One alternative to holding the device in your hand that has recently grown in popularity is the windshield-mounted phone holder. Something important to note here is that these are actually illegal in the State of Georgia. O.C.G.A. §40-8-73 provides that no driver shall operate a vehicle with any “nontransparent material upon the front windshield, side windows, or rear windows of such vehicle which obstructs the driver’s clear view of the highway or any intersecting highway.” Unfortunately, yes, this includes phone holders mounted to your windshield.

Another possible alternative to holding the device is the air-vent mounted phone holder, which enables your phone to be visible for navigational purposes without obstructing your view of the road through the windshield. Though this is a legal option for using the GPS apps on your phone, some suggest that having your phone up next to the air vent can cause water damage to the inside of the phone. It is also important to remember that for any split second you look down at your phone, even just the few inches down or over to the air-vent holder, your attention has been taken away from the road, and thus you are a distracted driver.

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The best solution to comply with the new law and remain as safe as possible is to toss your phone to the backseat, turn sound notifications off so as  not to be tempted to reach back to grab it when you hear the phone ding, and when you get to your destination safely and park, check your phone to your heart’s content. Also, making use of the audio part of the GPS apps on your phone can help to not have to look at the map as often by relying on the dictated instructions. Or, if you’re in for a challenge, tell your kids to print off the map and directions off of Mapquest and memorize them before they make their trip.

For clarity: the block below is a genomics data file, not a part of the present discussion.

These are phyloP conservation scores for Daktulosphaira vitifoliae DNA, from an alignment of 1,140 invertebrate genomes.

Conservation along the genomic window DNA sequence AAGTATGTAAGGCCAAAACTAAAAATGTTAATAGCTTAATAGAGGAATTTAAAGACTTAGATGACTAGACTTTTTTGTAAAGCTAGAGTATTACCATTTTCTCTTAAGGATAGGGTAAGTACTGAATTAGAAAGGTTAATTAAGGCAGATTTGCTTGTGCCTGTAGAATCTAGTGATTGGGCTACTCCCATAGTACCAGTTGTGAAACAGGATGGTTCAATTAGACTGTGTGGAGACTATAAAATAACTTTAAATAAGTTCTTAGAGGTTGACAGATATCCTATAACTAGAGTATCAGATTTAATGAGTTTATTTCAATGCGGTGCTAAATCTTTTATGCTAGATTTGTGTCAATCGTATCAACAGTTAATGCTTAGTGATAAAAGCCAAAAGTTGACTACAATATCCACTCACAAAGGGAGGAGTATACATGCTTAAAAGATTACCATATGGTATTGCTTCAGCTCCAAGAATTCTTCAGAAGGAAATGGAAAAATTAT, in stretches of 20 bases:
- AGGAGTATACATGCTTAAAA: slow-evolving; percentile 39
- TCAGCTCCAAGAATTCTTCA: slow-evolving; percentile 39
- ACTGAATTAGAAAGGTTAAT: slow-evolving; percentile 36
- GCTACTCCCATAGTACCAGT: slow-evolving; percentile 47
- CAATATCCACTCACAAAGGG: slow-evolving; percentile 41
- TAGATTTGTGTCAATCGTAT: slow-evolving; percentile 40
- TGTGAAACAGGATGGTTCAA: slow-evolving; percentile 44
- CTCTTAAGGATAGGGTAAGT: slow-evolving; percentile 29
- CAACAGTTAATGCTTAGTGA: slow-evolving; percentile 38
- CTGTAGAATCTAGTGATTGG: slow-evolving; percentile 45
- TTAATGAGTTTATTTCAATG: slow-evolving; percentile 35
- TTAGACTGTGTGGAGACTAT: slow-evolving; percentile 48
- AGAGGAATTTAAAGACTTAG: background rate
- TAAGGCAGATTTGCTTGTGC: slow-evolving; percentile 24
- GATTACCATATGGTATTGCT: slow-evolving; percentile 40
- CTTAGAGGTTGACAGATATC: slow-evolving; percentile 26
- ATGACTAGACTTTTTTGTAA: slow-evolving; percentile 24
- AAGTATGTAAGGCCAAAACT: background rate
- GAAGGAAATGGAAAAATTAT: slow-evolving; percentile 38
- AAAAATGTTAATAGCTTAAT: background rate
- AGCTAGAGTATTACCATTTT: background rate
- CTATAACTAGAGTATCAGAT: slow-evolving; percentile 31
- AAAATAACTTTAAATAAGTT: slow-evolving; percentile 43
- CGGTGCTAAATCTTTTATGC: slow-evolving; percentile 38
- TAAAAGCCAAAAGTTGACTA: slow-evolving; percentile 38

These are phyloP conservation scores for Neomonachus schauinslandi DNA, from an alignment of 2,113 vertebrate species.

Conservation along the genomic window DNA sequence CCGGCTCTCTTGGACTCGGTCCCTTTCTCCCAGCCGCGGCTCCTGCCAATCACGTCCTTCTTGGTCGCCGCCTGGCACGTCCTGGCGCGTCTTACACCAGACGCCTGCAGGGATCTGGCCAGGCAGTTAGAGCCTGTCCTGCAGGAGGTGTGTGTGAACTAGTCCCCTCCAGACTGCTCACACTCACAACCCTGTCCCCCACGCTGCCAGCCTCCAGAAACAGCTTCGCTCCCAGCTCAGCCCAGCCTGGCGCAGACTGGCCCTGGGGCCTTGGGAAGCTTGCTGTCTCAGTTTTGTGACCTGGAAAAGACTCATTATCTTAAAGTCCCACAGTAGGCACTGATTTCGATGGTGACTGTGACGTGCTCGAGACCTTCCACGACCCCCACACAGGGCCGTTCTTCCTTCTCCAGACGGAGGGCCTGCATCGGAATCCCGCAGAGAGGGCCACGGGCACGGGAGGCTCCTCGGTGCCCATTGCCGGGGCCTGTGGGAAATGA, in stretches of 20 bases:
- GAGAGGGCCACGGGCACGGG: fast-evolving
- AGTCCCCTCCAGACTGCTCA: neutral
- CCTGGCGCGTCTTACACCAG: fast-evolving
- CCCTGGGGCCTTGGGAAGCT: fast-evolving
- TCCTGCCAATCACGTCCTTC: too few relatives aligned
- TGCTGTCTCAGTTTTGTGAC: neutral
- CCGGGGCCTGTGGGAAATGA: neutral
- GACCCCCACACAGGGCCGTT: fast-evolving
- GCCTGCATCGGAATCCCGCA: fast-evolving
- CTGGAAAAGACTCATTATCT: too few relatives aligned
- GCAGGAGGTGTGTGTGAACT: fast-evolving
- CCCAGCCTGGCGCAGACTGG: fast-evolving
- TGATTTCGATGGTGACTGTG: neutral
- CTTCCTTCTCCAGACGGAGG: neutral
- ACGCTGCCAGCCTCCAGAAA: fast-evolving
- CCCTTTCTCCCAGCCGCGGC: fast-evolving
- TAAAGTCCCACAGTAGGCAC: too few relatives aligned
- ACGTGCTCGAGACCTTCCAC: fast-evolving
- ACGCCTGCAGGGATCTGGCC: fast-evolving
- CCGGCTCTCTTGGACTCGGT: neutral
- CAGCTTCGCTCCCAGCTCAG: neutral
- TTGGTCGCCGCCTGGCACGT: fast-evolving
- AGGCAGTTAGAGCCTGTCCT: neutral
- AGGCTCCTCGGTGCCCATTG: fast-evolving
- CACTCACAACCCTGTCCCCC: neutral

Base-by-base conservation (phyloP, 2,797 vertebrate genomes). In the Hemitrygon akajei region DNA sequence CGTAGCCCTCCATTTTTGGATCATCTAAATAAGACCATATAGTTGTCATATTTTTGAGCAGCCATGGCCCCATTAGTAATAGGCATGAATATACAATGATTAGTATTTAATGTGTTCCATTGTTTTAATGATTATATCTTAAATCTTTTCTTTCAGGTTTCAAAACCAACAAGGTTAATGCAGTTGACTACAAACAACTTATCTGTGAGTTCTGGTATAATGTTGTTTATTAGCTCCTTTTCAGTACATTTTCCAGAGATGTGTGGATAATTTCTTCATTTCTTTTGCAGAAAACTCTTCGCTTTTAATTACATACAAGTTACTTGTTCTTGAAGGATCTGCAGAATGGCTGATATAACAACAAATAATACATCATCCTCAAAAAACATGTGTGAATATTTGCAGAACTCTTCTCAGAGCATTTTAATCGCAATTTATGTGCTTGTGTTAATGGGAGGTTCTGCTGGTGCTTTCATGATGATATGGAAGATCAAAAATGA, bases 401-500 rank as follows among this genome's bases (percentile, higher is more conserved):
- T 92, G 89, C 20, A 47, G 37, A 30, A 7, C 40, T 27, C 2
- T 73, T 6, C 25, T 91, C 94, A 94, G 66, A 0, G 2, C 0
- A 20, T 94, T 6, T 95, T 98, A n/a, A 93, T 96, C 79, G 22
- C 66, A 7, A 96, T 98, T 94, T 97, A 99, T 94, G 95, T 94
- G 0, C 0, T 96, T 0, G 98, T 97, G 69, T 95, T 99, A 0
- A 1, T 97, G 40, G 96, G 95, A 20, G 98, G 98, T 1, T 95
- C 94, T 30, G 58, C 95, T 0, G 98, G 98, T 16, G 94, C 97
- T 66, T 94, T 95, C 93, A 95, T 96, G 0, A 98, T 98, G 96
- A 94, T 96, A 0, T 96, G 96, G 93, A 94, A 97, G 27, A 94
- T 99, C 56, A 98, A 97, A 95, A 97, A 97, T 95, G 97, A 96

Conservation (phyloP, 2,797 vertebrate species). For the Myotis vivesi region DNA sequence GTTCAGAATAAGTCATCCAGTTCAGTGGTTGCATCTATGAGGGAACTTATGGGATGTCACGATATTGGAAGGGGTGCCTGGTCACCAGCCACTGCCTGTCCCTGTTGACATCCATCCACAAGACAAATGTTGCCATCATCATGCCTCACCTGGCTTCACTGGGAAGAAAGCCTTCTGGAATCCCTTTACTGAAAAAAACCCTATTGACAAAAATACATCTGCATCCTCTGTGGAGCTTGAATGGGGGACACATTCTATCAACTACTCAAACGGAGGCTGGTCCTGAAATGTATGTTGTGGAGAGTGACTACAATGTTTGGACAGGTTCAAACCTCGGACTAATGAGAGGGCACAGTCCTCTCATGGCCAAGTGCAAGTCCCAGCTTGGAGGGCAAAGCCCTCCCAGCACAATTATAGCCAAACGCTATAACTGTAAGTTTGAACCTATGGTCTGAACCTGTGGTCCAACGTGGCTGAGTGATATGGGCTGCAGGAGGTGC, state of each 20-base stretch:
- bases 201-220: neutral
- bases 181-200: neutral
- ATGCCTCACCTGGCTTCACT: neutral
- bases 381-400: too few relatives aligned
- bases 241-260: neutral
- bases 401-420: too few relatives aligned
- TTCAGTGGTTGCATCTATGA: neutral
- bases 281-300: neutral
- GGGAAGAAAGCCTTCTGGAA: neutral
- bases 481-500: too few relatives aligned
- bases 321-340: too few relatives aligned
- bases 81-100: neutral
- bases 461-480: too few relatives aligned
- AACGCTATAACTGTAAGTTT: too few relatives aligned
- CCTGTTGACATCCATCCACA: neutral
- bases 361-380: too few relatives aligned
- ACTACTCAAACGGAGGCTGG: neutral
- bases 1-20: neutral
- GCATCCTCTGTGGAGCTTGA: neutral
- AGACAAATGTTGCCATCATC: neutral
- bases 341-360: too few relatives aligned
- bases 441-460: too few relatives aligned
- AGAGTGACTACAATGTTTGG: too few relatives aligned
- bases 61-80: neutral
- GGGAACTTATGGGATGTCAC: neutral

Stay safe out there!


Robin Frazer Clark pursues justice for those who have personal injury claims as a result of being injured in motor vehicle wrecks, trucking wrecks, defective products, defective maintenance of roads, premises safety, medical malpractice and other incidents caused by the negligence of others.  Ms. Clark is the 50th President of the State Bar of Georgia and a Past President of Georgia Trial Lawyers Association and has practiced law in Georgia for 29 years.  Ms. Clark is listed as one of the Top 50 Women Trial Lawyers in Georgia and is a Georgia Super Lawyer.  Robin Frazer Clark~Dedicated to the Constitution’s Promise of Justice for All.